The multinational Johnson & Johnson announced on Monday that it has stopped trials of an investigational vaccine against COVID-19 due to a “unexplained illness” on a participant.
“We have temporarily stopped the administration of new doses in all our clinical trials of the COVID-19 candidate vaccine, including phase 3 ENSEMBLE trial, due to an unexplained illness in a study participant, “the firm said in a statement.
The US company confirmed that “the participant’s disease is being reviewed and evaluated by the Data Security Surveillance Board (DSMB) independent of ENSEMBLE”, as well as by his doctors.
The drugmaker declined to provide further details, arguing that they must “respect the privacy of this participant.”
“We are learning more about the disease from this participant and it is important to have all the data before sharing additional information,” the statement added.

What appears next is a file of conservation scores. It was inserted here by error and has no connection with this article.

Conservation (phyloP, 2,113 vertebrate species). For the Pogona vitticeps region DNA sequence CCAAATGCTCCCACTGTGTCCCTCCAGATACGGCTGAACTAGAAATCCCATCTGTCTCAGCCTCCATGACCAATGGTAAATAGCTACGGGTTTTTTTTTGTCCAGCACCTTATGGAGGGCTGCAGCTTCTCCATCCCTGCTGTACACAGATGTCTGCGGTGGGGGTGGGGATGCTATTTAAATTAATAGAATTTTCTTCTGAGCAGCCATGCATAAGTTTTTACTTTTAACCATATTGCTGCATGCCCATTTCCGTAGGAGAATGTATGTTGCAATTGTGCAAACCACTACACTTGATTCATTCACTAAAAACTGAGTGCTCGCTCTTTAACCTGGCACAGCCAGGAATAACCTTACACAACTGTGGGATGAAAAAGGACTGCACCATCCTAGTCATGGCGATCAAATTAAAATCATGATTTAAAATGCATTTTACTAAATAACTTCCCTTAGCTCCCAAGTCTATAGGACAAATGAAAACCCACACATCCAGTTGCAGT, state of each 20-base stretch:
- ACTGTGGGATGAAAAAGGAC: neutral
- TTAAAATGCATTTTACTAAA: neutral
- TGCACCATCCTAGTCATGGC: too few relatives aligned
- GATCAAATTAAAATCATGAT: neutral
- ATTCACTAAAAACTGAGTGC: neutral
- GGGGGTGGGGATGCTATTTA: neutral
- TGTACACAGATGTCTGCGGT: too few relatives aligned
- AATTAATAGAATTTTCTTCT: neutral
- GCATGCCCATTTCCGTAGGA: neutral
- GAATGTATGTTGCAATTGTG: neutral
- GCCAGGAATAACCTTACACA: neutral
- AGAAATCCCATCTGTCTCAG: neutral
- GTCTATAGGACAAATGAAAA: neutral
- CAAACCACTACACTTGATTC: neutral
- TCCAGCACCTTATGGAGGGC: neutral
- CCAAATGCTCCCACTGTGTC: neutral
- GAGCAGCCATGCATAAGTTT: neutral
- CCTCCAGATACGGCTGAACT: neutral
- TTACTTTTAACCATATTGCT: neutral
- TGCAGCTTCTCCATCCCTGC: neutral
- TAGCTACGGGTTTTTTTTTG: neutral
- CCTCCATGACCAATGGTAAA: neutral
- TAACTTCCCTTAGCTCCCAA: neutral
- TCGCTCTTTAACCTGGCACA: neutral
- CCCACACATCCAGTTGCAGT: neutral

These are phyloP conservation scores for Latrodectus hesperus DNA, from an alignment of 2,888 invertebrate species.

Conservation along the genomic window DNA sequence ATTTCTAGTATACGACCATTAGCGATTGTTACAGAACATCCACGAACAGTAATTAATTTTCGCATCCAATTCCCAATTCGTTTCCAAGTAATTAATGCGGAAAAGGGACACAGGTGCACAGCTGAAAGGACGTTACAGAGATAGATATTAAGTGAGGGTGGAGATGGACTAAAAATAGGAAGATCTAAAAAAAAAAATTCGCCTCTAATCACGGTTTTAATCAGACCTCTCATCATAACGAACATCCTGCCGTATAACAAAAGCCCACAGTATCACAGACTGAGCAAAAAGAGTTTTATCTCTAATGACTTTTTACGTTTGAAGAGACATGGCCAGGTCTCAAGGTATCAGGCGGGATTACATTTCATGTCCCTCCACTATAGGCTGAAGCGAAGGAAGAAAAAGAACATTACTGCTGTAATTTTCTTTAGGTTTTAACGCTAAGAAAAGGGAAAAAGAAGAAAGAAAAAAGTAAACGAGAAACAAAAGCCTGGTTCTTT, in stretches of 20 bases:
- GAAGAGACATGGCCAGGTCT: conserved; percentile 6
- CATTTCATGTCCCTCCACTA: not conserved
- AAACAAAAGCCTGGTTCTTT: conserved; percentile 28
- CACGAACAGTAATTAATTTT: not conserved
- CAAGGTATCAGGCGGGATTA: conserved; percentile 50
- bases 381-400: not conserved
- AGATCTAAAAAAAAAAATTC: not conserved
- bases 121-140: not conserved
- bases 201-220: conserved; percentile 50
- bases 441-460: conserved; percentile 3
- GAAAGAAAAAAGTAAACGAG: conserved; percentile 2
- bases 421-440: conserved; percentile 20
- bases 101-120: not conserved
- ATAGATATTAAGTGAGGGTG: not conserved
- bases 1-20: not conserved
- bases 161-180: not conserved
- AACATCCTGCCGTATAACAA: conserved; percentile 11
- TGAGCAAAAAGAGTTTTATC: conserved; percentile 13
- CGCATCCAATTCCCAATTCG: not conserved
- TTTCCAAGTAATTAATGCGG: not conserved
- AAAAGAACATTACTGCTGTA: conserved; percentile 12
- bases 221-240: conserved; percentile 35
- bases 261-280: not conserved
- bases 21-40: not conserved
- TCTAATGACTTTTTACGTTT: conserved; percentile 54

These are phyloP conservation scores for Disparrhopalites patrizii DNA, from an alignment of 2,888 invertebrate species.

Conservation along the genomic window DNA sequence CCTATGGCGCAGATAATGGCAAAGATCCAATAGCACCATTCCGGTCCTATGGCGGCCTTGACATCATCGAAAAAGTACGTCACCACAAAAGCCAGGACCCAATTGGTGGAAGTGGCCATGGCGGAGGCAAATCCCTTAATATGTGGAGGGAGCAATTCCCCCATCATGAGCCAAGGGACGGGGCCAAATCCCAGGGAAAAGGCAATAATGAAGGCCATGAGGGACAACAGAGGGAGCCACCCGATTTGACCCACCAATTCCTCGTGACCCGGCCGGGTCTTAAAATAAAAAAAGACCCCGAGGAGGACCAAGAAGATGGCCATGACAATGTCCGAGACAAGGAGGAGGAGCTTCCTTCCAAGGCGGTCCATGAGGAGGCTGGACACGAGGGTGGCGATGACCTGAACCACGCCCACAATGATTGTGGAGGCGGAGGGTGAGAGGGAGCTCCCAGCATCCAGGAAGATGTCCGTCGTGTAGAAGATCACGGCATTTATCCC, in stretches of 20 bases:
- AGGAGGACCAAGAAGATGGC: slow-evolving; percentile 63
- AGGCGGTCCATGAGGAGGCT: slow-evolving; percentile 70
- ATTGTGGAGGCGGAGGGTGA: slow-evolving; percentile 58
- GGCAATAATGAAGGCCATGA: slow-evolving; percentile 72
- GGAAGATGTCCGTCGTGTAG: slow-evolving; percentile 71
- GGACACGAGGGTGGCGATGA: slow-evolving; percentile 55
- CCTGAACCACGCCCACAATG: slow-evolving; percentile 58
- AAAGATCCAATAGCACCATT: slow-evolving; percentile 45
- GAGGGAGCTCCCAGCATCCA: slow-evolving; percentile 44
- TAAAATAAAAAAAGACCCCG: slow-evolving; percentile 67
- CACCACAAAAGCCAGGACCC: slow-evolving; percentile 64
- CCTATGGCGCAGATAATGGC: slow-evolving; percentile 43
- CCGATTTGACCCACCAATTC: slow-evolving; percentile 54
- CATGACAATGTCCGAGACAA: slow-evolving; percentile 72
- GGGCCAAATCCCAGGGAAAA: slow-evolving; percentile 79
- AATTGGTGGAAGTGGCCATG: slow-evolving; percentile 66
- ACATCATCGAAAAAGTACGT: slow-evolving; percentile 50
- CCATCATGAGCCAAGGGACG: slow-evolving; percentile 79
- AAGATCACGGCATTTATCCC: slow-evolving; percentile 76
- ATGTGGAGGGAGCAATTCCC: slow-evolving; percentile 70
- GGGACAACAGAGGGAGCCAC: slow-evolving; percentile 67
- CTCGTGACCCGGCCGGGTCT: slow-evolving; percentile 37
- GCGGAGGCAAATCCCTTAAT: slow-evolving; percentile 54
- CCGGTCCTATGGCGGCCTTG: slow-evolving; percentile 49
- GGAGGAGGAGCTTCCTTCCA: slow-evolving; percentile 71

The firm, based in New Brunswick (New Jersey), underlined the “significant distinction between a study pause and a regulatory retention of a clinical trial.”
“A study pause, in which the study sponsor pauses recruitment or dosing, is a standard component of a clinical trial protocol,” he explained. Johnson & Johnson.
Meanwhile, he added, that the “regulatory retention of a clinical trial is a requirement of a regulatory health authority, such as the US Food and Drug Administration (FDA).”
Last September 23, the US National Institutes of Health (NIH) announced that it had begun recruiting adult volunteers for a fourth Phase 3 clinical trial evaluating an investigational vaccine against COVID-19.
The trial, designed to assess whether the vaccine Janssen COVID-19 In Research (JNJ-78436725) can prevent symptomatic COVID-19 after a single-dose regimen, it sought to enroll up to 60,000 volunteers at around 215 clinical research sites, both nationally and internationally.
Pharmaceutical companies Janssen Johnson & Johnson developed the investigational vaccine and lead the clinical trial as a regulatory sponsor.
Janssen’s candidate vaccine is a recombinant vector that uses a human adenovirus to express the peak protein of the SARS-CoV-2 in cells.